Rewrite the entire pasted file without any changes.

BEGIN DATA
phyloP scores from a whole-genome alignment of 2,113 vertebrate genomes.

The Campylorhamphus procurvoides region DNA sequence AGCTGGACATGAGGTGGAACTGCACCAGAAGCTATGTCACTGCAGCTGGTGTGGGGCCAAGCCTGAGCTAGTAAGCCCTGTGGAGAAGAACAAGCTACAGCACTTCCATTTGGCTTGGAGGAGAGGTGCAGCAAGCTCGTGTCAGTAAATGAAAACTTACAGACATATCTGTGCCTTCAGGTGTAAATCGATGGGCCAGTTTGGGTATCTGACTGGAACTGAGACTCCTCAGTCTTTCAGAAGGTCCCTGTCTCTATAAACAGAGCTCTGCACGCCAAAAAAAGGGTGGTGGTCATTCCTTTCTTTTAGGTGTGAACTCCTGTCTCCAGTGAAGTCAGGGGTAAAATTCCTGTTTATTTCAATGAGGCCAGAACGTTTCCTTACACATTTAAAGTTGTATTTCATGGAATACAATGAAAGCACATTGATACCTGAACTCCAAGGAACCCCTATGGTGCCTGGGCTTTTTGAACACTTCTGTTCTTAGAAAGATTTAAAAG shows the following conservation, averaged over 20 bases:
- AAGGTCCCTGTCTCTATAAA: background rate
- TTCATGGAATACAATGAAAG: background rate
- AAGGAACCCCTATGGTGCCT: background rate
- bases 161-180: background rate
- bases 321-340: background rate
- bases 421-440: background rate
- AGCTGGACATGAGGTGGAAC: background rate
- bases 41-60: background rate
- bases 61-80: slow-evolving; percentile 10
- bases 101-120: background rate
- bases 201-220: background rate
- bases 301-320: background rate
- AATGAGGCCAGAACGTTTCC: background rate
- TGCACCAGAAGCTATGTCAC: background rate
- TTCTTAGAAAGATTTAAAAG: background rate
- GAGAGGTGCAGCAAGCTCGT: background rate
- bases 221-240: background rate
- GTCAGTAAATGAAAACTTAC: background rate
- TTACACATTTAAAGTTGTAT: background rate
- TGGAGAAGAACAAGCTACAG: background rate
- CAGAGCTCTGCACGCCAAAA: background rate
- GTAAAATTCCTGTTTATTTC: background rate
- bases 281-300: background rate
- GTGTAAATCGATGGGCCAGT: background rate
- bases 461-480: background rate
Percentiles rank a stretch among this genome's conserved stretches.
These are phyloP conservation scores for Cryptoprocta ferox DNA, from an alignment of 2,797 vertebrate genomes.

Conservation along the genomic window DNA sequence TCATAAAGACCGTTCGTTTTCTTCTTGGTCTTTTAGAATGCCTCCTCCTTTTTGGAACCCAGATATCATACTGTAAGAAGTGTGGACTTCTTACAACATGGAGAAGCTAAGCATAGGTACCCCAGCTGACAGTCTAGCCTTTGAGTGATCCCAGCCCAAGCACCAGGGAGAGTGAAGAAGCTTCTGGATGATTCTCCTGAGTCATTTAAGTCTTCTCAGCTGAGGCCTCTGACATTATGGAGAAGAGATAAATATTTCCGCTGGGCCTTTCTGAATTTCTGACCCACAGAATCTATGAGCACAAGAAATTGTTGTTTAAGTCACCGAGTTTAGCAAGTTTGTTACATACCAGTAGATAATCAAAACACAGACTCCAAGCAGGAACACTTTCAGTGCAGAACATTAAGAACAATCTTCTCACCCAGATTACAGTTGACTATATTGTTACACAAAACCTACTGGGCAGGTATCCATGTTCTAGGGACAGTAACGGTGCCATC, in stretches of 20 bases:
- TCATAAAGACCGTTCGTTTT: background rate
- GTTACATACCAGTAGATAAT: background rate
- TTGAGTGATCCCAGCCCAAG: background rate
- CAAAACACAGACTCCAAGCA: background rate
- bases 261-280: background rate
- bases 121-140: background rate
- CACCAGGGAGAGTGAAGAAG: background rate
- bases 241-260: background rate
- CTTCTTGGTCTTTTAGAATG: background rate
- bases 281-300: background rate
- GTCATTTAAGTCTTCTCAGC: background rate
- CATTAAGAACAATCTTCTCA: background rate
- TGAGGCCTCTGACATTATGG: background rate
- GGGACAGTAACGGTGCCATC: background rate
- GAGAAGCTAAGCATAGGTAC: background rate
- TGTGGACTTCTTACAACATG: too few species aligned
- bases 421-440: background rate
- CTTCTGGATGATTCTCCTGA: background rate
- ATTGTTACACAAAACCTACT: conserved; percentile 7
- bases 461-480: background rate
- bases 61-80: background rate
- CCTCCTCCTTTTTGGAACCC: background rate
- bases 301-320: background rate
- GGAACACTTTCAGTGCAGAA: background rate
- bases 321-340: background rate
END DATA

phyloP scores from a whole-genome alignment of 2,113 vertebrate genomes.

The Campylorhamphus procurvoides region DNA sequence AGCTGGACATGAGGTGGAACTGCACCAGAAGCTATGTCACTGCAGCTGGTGTGGGGCCAAGCCTGAGCTAGTAAGCCCTGTGGAGAAGAACAAGCTACAGCACTTCCATTTGGCTTGGAGGAGAGGTGCAGCAAGCTCGTGTCAGTAAATGAAAACTTACAGACATATCTGTGCCTTCAGGTGTAAATCGATGGGCCAGTTTGGGTATCTGACTGGAACTGAGACTCCTCAGTCTTTCAGAAGGTCCCTGTCTCTATAAACAGAGCTCTGCACGCCAAAAAAAGGGTGGTGGTCATTCCTTTCTTTTAGGTGTGAACTCCTGTCTCCAGTGAAGTCAGGGGTAAAATTCCTGTTTATTTCAATGAGGCCAGAACGTTTCCTTACACATTTAAAGTTGTATTTCATGGAATACAATGAAAGCACATTGATACCTGAACTCCAAGGAACCCCTATGGTGCCTGGGCTTTTTGAACACTTCTGTTCTTAGAAAGATTTAAAAG shows the following conservation, averaged over 20 bases:
- AAGGTCCCTGTCTCTATAAA: background rate
- TTCATGGAATACAATGAAAG: background rate
- AAGGAACCCCTATGGTGCCT: background rate
- bases 161-180: background rate
- bases 321-340: background rate
- bases 421-440: background rate
- AGCTGGACATGAGGTGGAAC: background rate
- bases 41-60: background rate
- bases 61-80: slow-evolving; percentile 10
- bases 101-120: background rate
- bases 201-220: background rate
- bases 301-320: background rate
- AATGAGGCCAGAACGTTTCC: background rate
- TGCACCAGAAGCTATGTCAC: background rate
- TTCTTAGAAAGATTTAAAAG: background rate
- GAGAGGTGCAGCAAGCTCGT: background rate
- bases 221-240: background rate
- GTCAGTAAATGAAAACTTAC: background rate
- TTACACATTTAAAGTTGTAT: background rate
- TGGAGAAGAACAAGCTACAG: background rate
- CAGAGCTCTGCACGCCAAAA: background rate
- GTAAAATTCCTGTTTATTTC: background rate
- bases 281-300: background rate
- GTGTAAATCGATGGGCCAGT: background rate
- bases 461-480: background rate
Percentiles rank a stretch among this genome's conserved stretches.
These are phyloP conservation scores for Cryptoprocta ferox DNA, from an alignment of 2,797 vertebrate genomes.

Conservation along the genomic window DNA sequence TCATAAAGACCGTTCGTTTTCTTCTTGGTCTTTTAGAATGCCTCCTCCTTTTTGGAACCCAGATATCATACTGTAAGAAGTGTGGACTTCTTACAACATGGAGAAGCTAAGCATAGGTACCCCAGCTGACAGTCTAGCCTTTGAGTGATCCCAGCCCAAGCACCAGGGAGAGTGAAGAAGCTTCTGGATGATTCTCCTGAGTCATTTAAGTCTTCTCAGCTGAGGCCTCTGACATTATGGAGAAGAGATAAATATTTCCGCTGGGCCTTTCTGAATTTCTGACCCACAGAATCTATGAGCACAAGAAATTGTTGTTTAAGTCACCGAGTTTAGCAAGTTTGTTACATACCAGTAGATAATCAAAACACAGACTCCAAGCAGGAACACTTTCAGTGCAGAACATTAAGAACAATCTTCTCACCCAGATTACAGTTGACTATATTGTTACACAAAACCTACTGGGCAGGTATCCATGTTCTAGGGACAGTAACGGTGCCATC, in stretches of 20 bases:
- TCATAAAGACCGTTCGTTTT: background rate
- GTTACATACCAGTAGATAAT: background rate
- TTGAGTGATCCCAGCCCAAG: background rate
- CAAAACACAGACTCCAAGCA: background rate
- bases 261-280: background rate
- bases 121-140: background rate
- CACCAGGGAGAGTGAAGAAG: background rate
- bases 241-260: background rate
- CTTCTTGGTCTTTTAGAATG: background rate
- bases 281-300: background rate
- GTCATTTAAGTCTTCTCAGC: background rate
- CATTAAGAACAATCTTCTCA: background rate
- TGAGGCCTCTGACATTATGG: background rate
- GGGACAGTAACGGTGCCATC: background rate
- GAGAAGCTAAGCATAGGTAC: background rate
- TGTGGACTTCTTACAACATG: too few species aligned
- bases 421-440: background rate
- CTTCTGGATGATTCTCCTGA: background rate
- ATTGTTACACAAAACCTACT: conserved; percentile 7
- bases 461-480: background rate
- bases 61-80: background rate
- CCTCCTCCTTTTTGGAACCC: background rate
- bases 301-320: background rate
- GGAACACTTTCAGTGCAGAA: background rate
- bases 321-340: background rate